WARSAW (Reuters) - International negotiations on how to set up new carbon markets to cut greenhouse gas levels broke down over the weekend in Warsaw, sources said, after developing nations refused to progress the issue before rich nations increase efforts to cut their own emissions.
More than 9,000 delegates from almost 200 countries are gathered in the Polish capital for November 11-22 United Nations-sponsored meetings aimed at forging by 2015 a new treaty to fight climate change, which would enter into force after 2020.
Sources said negotiators were unable to agree, before the start of high-levels talks beginning on Monday, proposals to develop new carbon markets and link them together through common accounting and transparency standards.
Talks on the issue have been shelved until June 2014, despite agreement in Warsaw expected by many.
A spokesman for the European Union Commission said the negotiations had proved very difficult and that it regretted that progress was not made.
"We remain interested in a political discussion on the role of markets in the 2015 agreement here in Warsaw," he added.
Reaction to the breakdown in talks was mixed.
"The profound lack of progress is obviously disappointing. We hope the parties regroup and find a way to progress the (talks) as soon as possible," said Miles Austin of trade group the Climate Markets & Investment Association.
Meena Raman of green groups alliance Third World Network welcomed the news, "given the grave lack of ambition from developed countries to reduce emissions".
Poorer nations, which bear the brunt of the worst effects of climate change, want rich governments to take on more ambitious and binding emissions reduction targets.
REVIEW THE FAILURES
Rich nations including the United States, Japan, and members of the EU, favour designing new market-based mechanisms to reduce greenhouse gas emissions as cheaply as possible.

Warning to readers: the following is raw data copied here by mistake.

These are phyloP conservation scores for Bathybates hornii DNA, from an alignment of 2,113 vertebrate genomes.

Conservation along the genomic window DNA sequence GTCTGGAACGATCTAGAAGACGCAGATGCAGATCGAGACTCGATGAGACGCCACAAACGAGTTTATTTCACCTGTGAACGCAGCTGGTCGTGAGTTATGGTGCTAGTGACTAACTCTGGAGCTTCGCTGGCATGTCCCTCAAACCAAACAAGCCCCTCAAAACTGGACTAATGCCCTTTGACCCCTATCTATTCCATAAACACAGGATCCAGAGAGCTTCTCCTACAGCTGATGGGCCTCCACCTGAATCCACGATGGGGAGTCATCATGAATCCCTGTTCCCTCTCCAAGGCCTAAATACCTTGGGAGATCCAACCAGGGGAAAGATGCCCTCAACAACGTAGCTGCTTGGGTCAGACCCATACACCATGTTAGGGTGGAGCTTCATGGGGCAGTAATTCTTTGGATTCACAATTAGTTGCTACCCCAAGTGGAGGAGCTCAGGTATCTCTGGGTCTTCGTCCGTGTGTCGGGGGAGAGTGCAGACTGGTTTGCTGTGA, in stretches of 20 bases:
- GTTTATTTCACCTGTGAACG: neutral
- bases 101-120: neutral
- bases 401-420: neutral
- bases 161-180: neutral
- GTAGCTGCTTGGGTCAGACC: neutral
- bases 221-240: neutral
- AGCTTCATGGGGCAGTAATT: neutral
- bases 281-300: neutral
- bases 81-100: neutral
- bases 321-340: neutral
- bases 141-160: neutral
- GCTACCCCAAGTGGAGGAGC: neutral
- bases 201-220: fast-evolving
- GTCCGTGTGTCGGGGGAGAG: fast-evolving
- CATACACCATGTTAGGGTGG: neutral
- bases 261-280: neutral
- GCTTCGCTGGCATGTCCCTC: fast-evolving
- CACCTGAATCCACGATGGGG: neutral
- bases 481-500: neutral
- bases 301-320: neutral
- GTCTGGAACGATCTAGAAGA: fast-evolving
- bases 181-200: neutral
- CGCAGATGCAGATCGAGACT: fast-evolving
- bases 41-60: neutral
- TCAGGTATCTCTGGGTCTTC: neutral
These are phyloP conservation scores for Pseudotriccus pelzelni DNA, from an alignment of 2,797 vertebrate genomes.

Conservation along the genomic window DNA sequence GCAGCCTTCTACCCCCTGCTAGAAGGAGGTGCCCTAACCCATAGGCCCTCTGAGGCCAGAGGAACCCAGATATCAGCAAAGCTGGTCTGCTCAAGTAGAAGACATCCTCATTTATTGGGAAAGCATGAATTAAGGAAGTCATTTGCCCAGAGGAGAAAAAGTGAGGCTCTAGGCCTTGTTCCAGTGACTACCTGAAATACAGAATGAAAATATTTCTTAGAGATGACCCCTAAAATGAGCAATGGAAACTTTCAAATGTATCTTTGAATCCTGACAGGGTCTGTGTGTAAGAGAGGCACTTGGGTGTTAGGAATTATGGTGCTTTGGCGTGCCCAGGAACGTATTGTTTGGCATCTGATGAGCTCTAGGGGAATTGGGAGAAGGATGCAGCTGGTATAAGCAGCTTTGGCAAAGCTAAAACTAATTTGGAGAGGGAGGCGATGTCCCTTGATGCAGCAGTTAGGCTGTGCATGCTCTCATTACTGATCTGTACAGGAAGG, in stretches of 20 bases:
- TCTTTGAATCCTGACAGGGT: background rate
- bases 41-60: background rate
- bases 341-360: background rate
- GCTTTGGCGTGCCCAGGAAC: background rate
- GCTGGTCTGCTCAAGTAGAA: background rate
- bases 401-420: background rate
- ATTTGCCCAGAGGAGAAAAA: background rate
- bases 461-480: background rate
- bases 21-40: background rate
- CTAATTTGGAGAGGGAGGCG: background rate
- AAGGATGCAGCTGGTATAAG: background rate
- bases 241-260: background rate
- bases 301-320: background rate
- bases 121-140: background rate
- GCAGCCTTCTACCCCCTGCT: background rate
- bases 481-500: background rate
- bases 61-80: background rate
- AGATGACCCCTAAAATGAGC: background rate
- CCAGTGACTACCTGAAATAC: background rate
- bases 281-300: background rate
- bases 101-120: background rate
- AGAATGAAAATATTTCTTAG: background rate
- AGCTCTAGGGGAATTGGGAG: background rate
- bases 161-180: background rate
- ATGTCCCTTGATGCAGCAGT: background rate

But developing countries are reluctant to launch new markets when existing ones are not working. They say rich nations support markets as a way of outsourcing carbon-cutting efforts abroad to ensure they don't have to make any reductions at home.
"We need to review the failures of existing carbon markets to assess if they have any role to play in equitable and ambitious mitigation," Raman said.
The Clean Development Mechanism, one market born from the 1997 Kyoto Protocol, lets governments and companies in developed countries invest in carbon-cutting projects in developing nations, and in return they receive carbon offsets that they can use against their own emissions targets.
While the scheme has channelled more than $315 billion to developing countries, it is faltering due to a dearth of demand for offsets from countries that are reluctant to raise their ambition under a new global pact.
Environment ministers will discuss carbon markets on Tuesday, but observers said nothing on new markets was likely to be agreed.
"(It's) not a huge loss," said one negotiator from the developing world who requested anonymity because they were not authorised to speak to the press.
"We want to see a new market mechanism, but one that's designed to generate substantial net reductions the atmosphere actually sees, rather than a tool that relocates effort in a zero-sum game. So the outcome is disappointing from this perspective."
(Editing by Ralph Boulton)
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